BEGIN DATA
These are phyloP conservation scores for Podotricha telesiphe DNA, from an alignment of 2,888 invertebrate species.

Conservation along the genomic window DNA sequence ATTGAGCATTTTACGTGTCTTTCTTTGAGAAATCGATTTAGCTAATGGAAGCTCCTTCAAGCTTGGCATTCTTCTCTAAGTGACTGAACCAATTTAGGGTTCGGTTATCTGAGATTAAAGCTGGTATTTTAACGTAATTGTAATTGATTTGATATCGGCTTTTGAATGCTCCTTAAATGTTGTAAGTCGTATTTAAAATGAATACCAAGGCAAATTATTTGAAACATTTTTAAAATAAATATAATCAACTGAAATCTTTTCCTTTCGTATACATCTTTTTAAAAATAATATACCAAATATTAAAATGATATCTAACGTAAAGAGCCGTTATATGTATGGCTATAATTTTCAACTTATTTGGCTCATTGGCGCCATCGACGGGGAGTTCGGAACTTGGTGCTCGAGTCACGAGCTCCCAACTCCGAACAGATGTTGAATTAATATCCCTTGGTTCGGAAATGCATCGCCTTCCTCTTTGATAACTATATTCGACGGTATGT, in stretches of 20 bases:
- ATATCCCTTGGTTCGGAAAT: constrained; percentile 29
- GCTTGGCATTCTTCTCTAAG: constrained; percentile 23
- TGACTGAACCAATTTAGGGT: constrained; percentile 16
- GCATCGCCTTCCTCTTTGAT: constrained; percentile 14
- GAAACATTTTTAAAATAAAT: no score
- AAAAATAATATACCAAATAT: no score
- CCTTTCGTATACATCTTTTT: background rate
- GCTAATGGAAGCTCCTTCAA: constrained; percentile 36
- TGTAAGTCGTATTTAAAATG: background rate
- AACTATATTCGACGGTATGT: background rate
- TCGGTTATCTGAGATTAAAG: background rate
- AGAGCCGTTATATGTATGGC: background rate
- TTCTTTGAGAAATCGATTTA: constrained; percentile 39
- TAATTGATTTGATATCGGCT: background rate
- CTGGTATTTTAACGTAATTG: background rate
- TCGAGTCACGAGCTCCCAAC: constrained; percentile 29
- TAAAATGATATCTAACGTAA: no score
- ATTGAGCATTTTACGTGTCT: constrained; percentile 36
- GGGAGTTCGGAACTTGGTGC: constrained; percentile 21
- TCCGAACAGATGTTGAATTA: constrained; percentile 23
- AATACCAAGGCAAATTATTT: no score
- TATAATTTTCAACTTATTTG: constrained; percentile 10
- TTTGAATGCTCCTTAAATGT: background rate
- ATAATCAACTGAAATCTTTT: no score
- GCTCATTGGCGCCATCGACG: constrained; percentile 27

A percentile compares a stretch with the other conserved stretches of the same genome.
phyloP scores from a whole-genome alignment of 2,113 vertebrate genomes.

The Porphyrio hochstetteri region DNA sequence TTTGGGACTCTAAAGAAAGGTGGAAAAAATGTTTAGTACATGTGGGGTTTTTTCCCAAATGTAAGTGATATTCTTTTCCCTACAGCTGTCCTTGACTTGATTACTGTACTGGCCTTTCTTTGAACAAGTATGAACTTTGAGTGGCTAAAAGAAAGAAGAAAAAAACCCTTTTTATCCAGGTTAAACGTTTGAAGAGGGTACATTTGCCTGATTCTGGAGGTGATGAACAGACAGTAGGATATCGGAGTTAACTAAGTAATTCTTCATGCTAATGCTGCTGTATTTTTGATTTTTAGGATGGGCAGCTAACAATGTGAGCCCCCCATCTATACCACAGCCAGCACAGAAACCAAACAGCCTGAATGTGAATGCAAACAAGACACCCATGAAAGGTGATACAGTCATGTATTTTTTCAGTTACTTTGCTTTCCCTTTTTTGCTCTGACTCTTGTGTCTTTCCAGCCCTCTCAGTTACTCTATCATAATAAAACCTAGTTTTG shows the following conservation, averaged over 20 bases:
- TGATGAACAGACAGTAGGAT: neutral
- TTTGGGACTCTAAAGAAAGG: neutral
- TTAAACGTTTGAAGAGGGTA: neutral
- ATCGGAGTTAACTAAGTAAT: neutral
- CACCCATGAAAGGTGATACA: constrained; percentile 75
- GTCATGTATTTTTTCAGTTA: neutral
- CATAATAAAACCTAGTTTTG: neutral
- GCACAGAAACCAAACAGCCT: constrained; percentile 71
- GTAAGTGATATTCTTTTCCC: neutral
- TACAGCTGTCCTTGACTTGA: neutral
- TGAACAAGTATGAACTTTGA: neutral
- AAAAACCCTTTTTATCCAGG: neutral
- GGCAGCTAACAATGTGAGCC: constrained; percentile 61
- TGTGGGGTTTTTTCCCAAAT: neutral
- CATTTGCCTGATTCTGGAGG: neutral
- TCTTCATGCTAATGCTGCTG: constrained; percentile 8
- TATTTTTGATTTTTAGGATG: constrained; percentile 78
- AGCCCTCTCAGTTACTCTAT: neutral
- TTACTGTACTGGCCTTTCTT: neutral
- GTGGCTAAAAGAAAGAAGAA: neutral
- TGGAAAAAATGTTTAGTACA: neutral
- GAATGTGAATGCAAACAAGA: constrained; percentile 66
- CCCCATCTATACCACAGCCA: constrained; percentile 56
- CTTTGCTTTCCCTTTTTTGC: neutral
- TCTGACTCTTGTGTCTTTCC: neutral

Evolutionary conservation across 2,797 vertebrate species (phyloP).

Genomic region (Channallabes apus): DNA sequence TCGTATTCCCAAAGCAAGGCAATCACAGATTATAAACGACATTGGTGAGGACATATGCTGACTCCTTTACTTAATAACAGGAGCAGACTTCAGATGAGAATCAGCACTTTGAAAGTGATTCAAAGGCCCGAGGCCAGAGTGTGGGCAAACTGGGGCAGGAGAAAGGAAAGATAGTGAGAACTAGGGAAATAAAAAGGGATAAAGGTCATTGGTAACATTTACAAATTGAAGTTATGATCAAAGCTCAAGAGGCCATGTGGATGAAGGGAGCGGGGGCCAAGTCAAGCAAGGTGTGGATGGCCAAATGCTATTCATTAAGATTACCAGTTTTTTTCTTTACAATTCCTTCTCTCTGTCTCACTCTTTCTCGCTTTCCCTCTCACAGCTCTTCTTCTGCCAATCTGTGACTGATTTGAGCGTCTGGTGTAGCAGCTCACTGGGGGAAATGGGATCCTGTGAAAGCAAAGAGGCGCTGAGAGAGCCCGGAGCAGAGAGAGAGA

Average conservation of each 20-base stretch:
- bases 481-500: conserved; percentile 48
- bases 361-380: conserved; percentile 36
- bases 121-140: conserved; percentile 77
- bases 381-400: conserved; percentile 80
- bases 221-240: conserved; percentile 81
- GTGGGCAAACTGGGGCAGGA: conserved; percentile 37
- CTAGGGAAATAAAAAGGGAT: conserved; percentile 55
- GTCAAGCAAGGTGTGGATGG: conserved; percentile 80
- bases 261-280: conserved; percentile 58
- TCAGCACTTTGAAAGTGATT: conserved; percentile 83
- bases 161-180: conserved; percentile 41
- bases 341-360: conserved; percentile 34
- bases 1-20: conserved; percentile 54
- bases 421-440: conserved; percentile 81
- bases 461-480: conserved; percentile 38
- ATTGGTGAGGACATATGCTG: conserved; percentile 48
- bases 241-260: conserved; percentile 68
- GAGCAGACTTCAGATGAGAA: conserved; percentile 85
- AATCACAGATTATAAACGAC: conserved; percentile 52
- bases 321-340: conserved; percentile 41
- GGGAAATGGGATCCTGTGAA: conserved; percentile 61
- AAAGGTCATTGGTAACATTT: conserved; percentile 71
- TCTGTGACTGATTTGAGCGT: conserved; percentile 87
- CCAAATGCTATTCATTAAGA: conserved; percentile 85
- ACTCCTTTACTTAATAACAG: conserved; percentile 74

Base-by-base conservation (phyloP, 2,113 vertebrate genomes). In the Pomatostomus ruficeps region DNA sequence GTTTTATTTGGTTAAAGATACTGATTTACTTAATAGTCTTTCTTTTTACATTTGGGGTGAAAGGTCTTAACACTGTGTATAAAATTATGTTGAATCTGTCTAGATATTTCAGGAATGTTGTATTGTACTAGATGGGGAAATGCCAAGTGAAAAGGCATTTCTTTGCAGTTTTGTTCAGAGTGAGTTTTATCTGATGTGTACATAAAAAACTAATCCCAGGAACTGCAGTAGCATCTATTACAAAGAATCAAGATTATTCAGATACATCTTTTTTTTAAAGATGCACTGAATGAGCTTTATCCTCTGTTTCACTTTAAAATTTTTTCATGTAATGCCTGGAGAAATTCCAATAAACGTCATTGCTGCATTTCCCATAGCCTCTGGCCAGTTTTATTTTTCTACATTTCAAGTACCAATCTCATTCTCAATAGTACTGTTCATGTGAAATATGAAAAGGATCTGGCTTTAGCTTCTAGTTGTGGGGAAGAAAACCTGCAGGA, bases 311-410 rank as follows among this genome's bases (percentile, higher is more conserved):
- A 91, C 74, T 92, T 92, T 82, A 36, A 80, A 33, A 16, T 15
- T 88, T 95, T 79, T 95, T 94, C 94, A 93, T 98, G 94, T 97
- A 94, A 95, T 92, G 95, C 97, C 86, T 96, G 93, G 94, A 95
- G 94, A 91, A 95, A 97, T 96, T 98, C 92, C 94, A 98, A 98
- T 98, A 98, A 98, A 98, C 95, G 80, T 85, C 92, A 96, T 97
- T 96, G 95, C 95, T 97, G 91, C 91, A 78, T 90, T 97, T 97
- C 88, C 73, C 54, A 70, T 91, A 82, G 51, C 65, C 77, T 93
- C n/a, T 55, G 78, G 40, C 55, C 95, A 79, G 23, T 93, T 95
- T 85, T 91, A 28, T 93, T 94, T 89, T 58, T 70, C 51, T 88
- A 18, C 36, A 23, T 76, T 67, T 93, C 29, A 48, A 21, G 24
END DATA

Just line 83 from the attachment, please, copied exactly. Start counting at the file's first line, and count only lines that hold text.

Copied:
- ACTCCTTTACTTAATAACAG: conserved; percentile 74